Although there were “family cabins” with multiple bedrooms and a kitchenette, we opted for a duplex directly beside the waterfalls – which, at this time of night, we could hear but not see. Despite being a weekend, much to our surprise, only one other cabin was occupied. We were virtually alone in the forest and slept to the “white noise” of cascading water – and awoke to a cacophony of birdsong.

Following two nights in jungle-forest paradise at only 250 pesos (about $13 US dollars)/night and many delightful meals and cocktails in the restaurant (at exceptionally reasonable prices), we traveled onward, across Chiapas. So far, we’d been incredibly fortunate in finding comfortable accommodations at a great value.

That changed.

We’d planned to visit San Cristobal de Las Casas high in the mountains, but our friend Robert had driven that route the previous week and strongly advised against it – ranting about disgruntled local men stopping him and other tourists to extort money – threatening to scatter nails under the tires if they didn’t pay.

With this warning in mind, I asked a local tour-van driver about the situation. After a poignant pause, he replied, “Perhaps they’re not doing this any more.” He suggested we drive about five hours on up toward San Cristobal and ask someone in Ocosingo if it would be safe to go on. If not advisable, there was a secondary road we could take through the mountains to go the rest of the way.

That option did not sound appealing.

Thus, we took the “The Loop” on the other side of the mountains along the border of Guatemala. ?Porque no? Why not? New territory for us. Always up for An Adventure.

So – off we drive – up and up and up into mountains of green, towering forest — and topes!!

Topes— Speed Bumps – Vibradores – Reductors – Ropes — Muffin Tops – Slow-you-down humps in the road — or just rocks. Many, followed by pot-holes and road drop-offs.

An un-imaginable number of these speed bumps – from gentle slopes to abrupt “walls” designed to slow and damage the vehicle if not “respected.” Every curve. Every village. Every hovel. A speed bump (or several) for each. In more than six hours, we traveled only 350 kilometers (about 200 miles). Thus, we did not reach our hoped-for destination before dark.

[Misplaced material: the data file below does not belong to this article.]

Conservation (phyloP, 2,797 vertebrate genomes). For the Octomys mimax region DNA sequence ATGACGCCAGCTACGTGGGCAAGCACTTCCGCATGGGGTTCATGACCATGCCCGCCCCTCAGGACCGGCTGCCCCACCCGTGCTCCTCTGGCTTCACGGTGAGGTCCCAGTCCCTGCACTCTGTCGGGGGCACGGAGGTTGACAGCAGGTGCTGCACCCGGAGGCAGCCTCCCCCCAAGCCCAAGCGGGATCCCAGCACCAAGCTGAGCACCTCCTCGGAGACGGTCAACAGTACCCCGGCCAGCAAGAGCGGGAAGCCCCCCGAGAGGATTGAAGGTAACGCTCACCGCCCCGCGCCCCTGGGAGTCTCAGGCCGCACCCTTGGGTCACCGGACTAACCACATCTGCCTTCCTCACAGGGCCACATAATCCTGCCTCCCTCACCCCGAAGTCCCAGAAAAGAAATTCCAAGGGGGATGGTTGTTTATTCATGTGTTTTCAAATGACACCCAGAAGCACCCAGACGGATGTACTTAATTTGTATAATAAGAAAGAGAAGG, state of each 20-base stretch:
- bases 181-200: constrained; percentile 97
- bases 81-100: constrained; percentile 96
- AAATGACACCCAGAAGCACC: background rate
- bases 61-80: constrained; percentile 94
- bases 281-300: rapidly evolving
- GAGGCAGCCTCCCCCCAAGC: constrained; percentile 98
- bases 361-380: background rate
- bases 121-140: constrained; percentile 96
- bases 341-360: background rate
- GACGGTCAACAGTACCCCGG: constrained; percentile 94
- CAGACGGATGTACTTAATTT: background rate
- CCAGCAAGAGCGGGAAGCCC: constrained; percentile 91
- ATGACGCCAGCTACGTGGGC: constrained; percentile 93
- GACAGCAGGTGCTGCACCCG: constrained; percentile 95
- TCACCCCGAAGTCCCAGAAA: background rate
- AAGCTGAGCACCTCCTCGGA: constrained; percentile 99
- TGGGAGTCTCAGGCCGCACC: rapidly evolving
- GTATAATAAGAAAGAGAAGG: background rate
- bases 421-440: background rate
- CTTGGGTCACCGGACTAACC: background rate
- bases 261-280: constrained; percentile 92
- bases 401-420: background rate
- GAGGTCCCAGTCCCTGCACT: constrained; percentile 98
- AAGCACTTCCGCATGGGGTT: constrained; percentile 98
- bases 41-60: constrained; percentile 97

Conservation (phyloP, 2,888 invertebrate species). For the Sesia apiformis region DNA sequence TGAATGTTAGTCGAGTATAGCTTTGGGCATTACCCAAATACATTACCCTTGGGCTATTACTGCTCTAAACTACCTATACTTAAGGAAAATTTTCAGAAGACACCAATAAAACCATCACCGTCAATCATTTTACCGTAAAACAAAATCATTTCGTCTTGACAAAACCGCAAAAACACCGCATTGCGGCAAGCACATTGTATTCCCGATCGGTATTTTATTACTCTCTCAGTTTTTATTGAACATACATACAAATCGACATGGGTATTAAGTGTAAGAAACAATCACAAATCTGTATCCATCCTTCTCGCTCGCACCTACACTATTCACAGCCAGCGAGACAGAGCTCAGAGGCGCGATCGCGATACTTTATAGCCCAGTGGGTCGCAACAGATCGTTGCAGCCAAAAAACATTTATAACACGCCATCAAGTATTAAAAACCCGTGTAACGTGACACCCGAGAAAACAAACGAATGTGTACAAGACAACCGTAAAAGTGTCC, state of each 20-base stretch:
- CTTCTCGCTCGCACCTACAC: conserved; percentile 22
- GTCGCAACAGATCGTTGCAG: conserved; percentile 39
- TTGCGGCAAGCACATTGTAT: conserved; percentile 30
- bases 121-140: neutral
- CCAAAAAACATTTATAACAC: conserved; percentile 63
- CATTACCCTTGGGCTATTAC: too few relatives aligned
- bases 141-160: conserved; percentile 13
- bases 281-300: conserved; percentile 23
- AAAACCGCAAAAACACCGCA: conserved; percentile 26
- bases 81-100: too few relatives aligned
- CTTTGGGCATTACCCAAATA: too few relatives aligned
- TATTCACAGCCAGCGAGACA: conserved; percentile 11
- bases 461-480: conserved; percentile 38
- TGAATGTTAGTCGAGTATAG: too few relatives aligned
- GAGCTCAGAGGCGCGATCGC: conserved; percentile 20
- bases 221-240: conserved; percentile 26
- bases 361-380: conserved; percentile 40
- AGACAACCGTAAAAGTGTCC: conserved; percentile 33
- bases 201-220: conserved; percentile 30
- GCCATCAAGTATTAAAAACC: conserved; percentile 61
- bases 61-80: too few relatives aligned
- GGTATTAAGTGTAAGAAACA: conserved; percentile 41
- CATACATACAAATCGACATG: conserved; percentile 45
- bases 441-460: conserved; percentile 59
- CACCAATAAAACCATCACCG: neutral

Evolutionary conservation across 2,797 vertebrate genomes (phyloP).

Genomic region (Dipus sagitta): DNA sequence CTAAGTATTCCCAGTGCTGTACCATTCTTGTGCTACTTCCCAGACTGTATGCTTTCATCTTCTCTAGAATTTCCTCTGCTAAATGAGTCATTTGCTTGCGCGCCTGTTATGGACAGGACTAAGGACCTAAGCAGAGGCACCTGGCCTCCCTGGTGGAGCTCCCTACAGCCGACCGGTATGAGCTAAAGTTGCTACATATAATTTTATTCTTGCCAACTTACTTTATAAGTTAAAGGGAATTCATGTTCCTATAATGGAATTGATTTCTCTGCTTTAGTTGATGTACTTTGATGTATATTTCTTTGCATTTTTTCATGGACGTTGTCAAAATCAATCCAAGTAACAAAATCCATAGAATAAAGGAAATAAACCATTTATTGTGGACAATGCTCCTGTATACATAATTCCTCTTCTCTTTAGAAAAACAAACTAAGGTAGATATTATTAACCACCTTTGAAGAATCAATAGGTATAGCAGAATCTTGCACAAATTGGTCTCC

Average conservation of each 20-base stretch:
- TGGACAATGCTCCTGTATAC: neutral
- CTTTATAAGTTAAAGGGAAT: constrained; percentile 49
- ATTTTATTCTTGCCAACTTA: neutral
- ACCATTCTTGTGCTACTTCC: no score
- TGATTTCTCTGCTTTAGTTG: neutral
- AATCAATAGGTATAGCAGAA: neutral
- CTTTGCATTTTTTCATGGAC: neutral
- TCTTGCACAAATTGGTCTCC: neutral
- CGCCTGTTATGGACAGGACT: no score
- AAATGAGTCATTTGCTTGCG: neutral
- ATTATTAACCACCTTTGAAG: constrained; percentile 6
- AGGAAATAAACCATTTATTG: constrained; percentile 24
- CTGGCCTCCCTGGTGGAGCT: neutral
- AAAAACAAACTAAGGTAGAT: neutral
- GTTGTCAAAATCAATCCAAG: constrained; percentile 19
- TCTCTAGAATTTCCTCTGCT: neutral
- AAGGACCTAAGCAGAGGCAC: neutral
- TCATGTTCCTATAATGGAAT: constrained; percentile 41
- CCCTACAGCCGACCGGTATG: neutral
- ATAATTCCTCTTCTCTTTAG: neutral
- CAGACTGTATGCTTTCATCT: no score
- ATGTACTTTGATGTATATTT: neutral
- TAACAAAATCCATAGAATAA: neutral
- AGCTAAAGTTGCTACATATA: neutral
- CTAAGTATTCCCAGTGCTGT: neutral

The map indicated only villages. Tobias, our GPS, showed a strip of hotels in an upcoming wide-spot-in-the-curvey-mountain road called Maravilla. We know better than to trust Points of Interest on Tobias, but driving these roads at night was not an option. So we followed his directions. Not a hotel in sight, and certainly not a string of them. Open and well-lit, however, was a 24-hour funeral parlor where we asked about hotels. One. Around the corner. We’d already passed its drooping sign three times without realizing it was a hotel. Its name: Los Esperamos (We Wait for You).

I examine a room (Do we have a choice?). Two rooms are available (In reality: This dump is deserted). Less than basic, with no hot water, no heat, moldy walls, bare bulbs, a vine twisting out of the rusty air conditioner. But the sheets look clean. And. They’ll provide an extra blanket. Four hundred pesos. My inside voice says, “Are you f*#ing kidding me?” To the proprietor, I say, “!Muy caro! Very expensive!” Well ok, she tells me, 300 pesos. Still horribly overpriced at $16 US dollars, but we need it. Any port in a storm, so to speak.